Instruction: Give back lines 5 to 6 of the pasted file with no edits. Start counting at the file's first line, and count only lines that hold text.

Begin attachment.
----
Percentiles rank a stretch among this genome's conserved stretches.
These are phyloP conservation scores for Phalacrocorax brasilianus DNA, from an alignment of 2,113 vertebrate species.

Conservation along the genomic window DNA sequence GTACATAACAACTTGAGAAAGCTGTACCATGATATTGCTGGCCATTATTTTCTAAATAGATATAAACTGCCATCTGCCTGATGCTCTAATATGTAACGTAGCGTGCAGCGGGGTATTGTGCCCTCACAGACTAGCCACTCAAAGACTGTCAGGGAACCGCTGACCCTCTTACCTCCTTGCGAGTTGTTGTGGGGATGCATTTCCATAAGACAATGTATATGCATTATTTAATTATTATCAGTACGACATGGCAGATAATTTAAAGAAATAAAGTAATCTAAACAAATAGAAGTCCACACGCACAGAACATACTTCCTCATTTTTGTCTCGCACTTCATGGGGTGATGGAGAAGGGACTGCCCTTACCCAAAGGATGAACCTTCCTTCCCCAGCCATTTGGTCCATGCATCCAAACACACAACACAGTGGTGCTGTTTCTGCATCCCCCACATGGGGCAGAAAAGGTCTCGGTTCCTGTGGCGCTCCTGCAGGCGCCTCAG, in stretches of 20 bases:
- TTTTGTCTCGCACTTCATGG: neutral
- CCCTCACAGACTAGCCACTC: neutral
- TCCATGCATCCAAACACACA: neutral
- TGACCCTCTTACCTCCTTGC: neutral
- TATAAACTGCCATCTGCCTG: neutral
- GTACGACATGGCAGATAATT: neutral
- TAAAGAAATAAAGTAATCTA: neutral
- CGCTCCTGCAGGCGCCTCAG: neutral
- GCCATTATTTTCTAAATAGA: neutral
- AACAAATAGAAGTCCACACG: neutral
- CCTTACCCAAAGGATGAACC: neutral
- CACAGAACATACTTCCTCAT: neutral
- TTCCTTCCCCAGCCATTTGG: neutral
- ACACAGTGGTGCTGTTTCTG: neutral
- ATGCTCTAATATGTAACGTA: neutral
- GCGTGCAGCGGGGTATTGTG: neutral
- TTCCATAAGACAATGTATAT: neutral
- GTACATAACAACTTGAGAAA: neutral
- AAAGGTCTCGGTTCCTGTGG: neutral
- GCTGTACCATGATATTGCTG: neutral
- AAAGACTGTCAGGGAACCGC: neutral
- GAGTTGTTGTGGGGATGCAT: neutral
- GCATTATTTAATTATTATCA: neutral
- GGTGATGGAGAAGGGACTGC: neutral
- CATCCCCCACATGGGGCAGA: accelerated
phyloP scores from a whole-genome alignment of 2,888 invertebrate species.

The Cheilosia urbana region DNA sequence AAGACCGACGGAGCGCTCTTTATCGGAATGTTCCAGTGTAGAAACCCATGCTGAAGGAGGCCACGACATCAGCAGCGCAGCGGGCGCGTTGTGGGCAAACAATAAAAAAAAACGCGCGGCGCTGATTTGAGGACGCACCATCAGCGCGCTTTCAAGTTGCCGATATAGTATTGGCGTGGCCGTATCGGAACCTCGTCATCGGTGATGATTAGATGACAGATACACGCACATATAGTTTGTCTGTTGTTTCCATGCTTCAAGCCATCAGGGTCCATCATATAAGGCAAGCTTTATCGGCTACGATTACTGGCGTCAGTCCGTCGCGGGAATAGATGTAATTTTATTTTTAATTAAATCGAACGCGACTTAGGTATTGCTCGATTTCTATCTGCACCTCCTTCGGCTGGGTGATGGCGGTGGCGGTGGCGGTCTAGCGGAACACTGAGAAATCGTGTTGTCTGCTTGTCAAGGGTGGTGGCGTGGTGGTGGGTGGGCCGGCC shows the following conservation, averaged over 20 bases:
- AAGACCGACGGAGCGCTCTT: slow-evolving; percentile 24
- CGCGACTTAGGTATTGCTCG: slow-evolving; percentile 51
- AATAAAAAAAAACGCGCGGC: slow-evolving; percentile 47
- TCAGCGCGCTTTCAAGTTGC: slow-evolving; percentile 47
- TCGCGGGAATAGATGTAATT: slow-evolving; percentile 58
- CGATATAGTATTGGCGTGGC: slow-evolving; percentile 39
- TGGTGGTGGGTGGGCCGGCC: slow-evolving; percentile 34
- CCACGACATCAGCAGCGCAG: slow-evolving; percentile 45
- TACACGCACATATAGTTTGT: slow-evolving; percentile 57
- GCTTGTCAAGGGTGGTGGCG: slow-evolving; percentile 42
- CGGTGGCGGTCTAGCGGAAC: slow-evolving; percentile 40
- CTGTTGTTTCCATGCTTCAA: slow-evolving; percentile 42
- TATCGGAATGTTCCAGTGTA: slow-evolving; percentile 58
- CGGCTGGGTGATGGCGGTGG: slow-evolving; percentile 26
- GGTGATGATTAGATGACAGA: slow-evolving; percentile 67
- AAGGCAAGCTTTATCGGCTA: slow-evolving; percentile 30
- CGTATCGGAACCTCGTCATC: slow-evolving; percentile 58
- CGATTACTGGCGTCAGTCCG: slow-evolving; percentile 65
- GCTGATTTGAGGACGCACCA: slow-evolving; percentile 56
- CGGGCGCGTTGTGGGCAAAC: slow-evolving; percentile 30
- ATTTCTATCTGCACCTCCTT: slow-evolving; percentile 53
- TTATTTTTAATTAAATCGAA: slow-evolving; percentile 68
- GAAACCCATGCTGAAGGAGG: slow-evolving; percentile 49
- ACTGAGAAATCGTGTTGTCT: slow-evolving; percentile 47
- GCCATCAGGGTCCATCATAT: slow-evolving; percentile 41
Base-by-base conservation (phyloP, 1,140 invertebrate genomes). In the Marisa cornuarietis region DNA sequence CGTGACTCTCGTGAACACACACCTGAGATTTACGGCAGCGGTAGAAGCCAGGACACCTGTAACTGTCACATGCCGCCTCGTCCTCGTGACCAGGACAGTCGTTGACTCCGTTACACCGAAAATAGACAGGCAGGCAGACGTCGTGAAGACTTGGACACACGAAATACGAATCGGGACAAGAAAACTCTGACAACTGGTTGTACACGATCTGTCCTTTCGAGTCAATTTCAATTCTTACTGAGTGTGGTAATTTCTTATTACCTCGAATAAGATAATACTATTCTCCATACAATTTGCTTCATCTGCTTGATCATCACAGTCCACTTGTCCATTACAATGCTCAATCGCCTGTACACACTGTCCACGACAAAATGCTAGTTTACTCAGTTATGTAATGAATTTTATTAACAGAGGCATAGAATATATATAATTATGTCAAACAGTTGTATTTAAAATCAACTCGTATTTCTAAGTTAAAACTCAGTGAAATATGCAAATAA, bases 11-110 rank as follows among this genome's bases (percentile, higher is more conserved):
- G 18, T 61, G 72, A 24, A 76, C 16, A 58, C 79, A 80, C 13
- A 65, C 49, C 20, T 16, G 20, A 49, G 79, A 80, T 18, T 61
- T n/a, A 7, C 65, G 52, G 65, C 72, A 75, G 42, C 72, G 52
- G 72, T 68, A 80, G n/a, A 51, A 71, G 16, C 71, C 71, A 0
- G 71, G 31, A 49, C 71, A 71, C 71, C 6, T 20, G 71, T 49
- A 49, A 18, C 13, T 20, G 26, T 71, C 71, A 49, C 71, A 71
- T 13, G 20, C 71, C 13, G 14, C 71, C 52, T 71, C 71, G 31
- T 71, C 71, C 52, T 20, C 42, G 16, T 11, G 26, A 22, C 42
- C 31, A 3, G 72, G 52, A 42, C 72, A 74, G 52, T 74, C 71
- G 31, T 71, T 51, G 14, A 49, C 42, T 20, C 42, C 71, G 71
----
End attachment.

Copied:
- CCCTCACAGACTAGCCACTC: neutral
- TCCATGCATCCAAACACACA: neutral